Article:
[Humanist] 26.89 data mining

Humanist Discussion Group willard.mccarty at mccarty.org.uk
Thu Jun 14 22:17:02 CEST 2012


                  Humanist Discussion Group, Vol. 26, No. 89.
            Department of Digital Humanities, King's College London
                       www.digitalhumanities.org/humanist
                Submit to: humanist at lists.digitalhumanities.org



        Date: Thu, 14 Jun 2012 08:59:34 -0500
        From: amsler at cs.utexas.edu
        Subject: Re: [Humanist] 26.86 data mining?
        In-Reply-To: <20120613204802.92845281BD3 at woodward.joyent.us>

It strikes me that this is not so much a definition of data mining as  
a description of some methods employed to perform data mining.

It is roughly the same as saying "By gold mining, I mean the use of an  
industrial scale facility for crushing truck-loads of gold ore and  
using a water sluice to separate the crushed rock from the gold  
granules" vs.
"By gold mining, I mean the use of a panning tool kit by an indiviual  
miner wading in a brook of water running downstream".

> In a forthcoming article in Interdisciplinary Science Reviews, the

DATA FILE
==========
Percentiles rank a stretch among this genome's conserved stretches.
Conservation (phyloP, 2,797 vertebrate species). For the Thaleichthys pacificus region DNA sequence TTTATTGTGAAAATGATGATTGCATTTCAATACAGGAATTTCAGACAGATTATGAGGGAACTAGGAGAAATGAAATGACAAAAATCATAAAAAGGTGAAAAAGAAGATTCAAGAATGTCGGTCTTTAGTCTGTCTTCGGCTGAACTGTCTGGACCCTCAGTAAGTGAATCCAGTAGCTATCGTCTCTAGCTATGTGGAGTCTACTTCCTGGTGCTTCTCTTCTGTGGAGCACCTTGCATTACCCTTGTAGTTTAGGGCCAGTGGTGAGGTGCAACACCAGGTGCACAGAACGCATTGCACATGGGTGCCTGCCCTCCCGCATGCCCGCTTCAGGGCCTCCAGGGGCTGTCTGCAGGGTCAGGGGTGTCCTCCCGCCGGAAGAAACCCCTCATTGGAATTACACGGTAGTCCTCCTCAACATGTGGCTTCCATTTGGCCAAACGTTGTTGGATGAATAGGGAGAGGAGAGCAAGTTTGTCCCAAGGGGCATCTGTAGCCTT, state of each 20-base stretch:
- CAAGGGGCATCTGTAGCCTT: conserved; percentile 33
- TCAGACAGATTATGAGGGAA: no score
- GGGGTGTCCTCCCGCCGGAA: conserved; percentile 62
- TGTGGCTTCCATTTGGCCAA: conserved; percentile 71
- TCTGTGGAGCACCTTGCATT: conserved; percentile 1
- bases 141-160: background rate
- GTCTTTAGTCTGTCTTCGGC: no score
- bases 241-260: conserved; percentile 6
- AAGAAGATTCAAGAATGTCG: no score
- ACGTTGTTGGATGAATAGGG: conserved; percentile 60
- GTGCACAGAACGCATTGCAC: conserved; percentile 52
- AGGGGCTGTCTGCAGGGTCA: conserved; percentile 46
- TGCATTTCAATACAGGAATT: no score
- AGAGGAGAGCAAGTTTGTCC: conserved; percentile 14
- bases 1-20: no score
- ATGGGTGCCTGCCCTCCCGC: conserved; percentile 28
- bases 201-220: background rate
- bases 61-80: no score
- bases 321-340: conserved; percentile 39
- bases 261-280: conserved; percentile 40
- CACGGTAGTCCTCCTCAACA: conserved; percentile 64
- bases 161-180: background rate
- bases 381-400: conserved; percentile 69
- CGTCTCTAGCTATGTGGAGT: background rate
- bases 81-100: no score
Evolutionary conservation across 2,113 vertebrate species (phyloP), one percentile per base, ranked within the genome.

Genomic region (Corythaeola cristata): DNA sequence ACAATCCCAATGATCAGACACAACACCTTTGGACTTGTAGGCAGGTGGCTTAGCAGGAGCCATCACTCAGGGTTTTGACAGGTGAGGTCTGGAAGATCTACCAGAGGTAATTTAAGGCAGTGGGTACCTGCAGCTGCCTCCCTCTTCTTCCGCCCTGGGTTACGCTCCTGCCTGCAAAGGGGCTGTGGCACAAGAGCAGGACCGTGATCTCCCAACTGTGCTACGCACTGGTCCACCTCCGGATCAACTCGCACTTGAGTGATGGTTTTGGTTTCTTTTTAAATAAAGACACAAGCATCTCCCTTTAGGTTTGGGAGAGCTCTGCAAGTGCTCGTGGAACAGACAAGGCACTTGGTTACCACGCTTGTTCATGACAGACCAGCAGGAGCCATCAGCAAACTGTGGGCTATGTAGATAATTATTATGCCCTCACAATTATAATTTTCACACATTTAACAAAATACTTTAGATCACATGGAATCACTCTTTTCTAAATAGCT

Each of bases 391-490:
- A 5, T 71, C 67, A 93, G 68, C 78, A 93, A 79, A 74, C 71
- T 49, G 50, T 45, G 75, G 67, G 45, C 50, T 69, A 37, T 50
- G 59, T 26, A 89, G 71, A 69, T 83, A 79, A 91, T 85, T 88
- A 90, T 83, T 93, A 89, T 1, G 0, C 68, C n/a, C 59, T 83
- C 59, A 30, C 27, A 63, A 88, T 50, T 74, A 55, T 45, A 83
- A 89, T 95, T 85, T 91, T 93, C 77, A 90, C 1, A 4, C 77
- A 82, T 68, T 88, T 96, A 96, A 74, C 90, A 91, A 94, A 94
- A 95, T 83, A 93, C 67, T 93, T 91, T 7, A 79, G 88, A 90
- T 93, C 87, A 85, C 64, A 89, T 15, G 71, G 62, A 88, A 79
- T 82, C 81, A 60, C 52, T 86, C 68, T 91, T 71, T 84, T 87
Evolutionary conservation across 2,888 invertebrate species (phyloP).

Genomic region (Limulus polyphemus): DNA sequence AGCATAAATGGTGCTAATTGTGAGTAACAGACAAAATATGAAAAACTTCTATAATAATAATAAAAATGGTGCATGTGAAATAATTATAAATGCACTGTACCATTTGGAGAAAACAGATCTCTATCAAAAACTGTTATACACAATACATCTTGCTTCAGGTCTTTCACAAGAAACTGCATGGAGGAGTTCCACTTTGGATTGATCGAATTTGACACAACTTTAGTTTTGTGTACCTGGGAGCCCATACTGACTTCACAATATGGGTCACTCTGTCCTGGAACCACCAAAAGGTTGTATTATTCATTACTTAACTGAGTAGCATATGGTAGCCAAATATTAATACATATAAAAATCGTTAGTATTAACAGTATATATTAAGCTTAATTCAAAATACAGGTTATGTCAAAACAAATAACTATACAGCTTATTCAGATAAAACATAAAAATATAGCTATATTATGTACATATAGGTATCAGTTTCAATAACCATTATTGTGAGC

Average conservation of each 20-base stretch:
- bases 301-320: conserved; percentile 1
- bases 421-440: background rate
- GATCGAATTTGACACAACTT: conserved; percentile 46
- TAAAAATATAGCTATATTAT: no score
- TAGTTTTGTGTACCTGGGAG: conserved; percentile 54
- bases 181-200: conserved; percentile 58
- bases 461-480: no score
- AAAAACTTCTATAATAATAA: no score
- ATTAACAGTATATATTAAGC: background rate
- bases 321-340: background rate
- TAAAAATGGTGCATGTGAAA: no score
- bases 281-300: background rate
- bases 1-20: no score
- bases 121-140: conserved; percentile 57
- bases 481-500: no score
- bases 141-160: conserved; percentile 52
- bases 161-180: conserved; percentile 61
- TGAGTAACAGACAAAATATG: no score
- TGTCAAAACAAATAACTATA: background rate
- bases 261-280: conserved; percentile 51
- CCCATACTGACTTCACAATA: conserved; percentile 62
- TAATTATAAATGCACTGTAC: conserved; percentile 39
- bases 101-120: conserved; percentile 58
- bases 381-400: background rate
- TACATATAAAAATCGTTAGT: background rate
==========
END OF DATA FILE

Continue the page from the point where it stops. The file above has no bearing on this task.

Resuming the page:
> author says that,
>
>> By data mining, I mean the activity of fitting a wide variety of
>> models to the data in the opportunistic hope of finding one that fits
>> well.
>
> How does this definition accord with general usage? Some time ago
> someone (perhaps someone here) made the distinction between two kinds of
> digging: (1) for diamonds and the like, i.e. very careful search for
> precious objects, with the objective of extracting them intact, and (2)
> for iron & similar, i.e. excavating huge quantities of raw ore and dirt,
> then later extracting the desired substance by means of mechanical,
> chemical or thermal processes. The above definition looks like a rather
> different sense, and one for which the metaphor of mining doesn't work
> so well.
>
> I expect that like many terms we use, usage is quite loose. I suspect
> that "data mining" often means no more than searching for stuff, but
> that it sounds robust, industrial, gritty -- and so real, honest, worthy
> of funding etc. Like "knowledge engineering". Instead of a beanie with a
> propeller on top a hard-hat encrusted with processor chips?
>
> But if this forthcoming article has nailed an important meaning of the
> term, then it would be good to have some description of how such
> mining is done.
>
> Yours,
> WM





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